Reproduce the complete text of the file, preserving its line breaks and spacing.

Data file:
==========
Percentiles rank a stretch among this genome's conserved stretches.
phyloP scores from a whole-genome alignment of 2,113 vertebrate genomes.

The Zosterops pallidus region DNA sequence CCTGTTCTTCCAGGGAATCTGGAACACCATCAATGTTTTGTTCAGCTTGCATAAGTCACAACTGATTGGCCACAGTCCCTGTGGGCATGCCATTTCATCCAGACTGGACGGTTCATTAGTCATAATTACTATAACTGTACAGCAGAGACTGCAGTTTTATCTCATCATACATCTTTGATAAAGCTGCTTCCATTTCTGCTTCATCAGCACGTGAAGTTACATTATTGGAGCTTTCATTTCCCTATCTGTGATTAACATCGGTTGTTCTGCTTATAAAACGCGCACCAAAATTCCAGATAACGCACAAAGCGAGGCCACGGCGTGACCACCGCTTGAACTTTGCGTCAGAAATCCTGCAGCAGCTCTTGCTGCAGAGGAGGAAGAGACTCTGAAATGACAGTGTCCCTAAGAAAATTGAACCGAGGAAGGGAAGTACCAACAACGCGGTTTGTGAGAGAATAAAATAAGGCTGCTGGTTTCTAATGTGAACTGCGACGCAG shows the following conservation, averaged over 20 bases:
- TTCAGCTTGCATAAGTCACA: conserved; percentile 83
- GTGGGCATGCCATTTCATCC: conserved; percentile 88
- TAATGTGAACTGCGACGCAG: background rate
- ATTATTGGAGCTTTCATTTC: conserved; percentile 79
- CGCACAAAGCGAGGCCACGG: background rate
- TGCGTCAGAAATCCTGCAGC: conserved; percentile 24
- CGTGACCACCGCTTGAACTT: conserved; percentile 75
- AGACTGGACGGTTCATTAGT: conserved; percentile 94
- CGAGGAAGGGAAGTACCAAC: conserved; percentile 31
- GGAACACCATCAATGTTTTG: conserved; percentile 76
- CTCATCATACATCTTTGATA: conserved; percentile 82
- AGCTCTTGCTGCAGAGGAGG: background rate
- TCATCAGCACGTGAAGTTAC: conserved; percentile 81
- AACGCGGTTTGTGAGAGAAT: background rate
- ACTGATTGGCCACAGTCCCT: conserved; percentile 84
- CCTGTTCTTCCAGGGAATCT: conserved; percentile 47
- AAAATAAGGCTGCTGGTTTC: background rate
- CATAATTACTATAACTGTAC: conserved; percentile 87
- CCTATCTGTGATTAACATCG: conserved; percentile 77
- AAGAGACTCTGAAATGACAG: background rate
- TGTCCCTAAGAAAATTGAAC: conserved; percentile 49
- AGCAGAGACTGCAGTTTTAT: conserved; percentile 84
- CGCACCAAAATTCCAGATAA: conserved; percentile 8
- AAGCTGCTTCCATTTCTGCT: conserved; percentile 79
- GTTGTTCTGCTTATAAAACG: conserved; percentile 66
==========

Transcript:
Percentiles rank a stretch among this genome's conserved stretches.
phyloP scores from a whole-genome alignment of 2,113 vertebrate genomes.

The Zosterops pallidus region DNA sequence CCTGTTCTTCCAGGGAATCTGGAACACCATCAATGTTTTGTTCAGCTTGCATAAGTCACAACTGATTGGCCACAGTCCCTGTGGGCATGCCATTTCATCCAGACTGGACGGTTCATTAGTCATAATTACTATAACTGTACAGCAGAGACTGCAGTTTTATCTCATCATACATCTTTGATAAAGCTGCTTCCATTTCTGCTTCATCAGCACGTGAAGTTACATTATTGGAGCTTTCATTTCCCTATCTGTGATTAACATCGGTTGTTCTGCTTATAAAACGCGCACCAAAATTCCAGATAACGCACAAAGCGAGGCCACGGCGTGACCACCGCTTGAACTTTGCGTCAGAAATCCTGCAGCAGCTCTTGCTGCAGAGGAGGAAGAGACTCTGAAATGACAGTGTCCCTAAGAAAATTGAACCGAGGAAGGGAAGTACCAACAACGCGGTTTGTGAGAGAATAAAATAAGGCTGCTGGTTTCTAATGTGAACTGCGACGCAG shows the following conservation, averaged over 20 bases:
- TTCAGCTTGCATAAGTCACA: conserved; percentile 83
- GTGGGCATGCCATTTCATCC: conserved; percentile 88
- TAATGTGAACTGCGACGCAG: background rate
- ATTATTGGAGCTTTCATTTC: conserved; percentile 79
- CGCACAAAGCGAGGCCACGG: background rate
- TGCGTCAGAAATCCTGCAGC: conserved; percentile 24
- CGTGACCACCGCTTGAACTT: conserved; percentile 75
- AGACTGGACGGTTCATTAGT: conserved; percentile 94
- CGAGGAAGGGAAGTACCAAC: conserved; percentile 31
- GGAACACCATCAATGTTTTG: conserved; percentile 76
- CTCATCATACATCTTTGATA: conserved; percentile 82
- AGCTCTTGCTGCAGAGGAGG: background rate
- TCATCAGCACGTGAAGTTAC: conserved; percentile 81
- AACGCGGTTTGTGAGAGAAT: background rate
- ACTGATTGGCCACAGTCCCT: conserved; percentile 84
- CCTGTTCTTCCAGGGAATCT: conserved; percentile 47
- AAAATAAGGCTGCTGGTTTC: background rate
- CATAATTACTATAACTGTAC: conserved; percentile 87
- CCTATCTGTGATTAACATCG: conserved; percentile 77
- AAGAGACTCTGAAATGACAG: background rate
- TGTCCCTAAGAAAATTGAAC: conserved; percentile 49
- AGCAGAGACTGCAGTTTTAT: conserved; percentile 84
- CGCACCAAAATTCCAGATAA: conserved; percentile 8
- AAGCTGCTTCCATTTCTGCT: conserved; percentile 79
- GTTGTTCTGCTTATAAAACG: conserved; percentile 66